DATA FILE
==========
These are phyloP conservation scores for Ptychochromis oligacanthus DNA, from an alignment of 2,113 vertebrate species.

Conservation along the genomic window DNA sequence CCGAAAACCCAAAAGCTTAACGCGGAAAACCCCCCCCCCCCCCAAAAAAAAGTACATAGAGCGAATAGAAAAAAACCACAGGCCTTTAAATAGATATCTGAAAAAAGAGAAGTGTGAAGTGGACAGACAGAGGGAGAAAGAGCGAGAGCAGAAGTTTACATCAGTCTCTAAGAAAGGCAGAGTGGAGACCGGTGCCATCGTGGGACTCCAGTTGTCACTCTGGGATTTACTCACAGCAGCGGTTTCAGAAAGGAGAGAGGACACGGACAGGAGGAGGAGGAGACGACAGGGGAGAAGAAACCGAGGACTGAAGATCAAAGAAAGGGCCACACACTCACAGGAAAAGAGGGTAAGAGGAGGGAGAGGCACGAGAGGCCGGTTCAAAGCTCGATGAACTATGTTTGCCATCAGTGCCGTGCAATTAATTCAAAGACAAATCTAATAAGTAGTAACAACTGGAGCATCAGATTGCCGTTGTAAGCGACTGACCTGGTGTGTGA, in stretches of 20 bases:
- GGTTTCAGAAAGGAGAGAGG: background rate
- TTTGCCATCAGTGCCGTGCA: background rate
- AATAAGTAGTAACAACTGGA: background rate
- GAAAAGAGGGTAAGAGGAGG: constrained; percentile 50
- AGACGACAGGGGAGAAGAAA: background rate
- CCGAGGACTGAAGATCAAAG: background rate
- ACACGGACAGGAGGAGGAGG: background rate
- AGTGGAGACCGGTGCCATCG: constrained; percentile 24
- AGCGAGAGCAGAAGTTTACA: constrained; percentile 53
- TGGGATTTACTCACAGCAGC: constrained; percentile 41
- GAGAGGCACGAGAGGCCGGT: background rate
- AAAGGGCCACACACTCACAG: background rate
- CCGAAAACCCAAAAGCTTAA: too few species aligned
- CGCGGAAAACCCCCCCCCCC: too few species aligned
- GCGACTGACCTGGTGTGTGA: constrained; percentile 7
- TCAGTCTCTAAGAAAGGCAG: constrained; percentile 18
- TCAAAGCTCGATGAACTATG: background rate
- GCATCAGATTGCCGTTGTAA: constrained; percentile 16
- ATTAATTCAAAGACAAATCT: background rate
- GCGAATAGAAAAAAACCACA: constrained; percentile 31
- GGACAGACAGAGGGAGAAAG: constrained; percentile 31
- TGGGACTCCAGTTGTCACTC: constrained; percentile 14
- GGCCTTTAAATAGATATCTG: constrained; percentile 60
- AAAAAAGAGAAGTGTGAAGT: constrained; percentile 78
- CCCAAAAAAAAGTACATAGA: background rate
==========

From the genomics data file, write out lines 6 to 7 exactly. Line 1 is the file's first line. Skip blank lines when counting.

- GAAAAGAGGGTAAGAGGAGG: constrained; percentile 50
- AGACGACAGGGGAGAAGAAA: background rate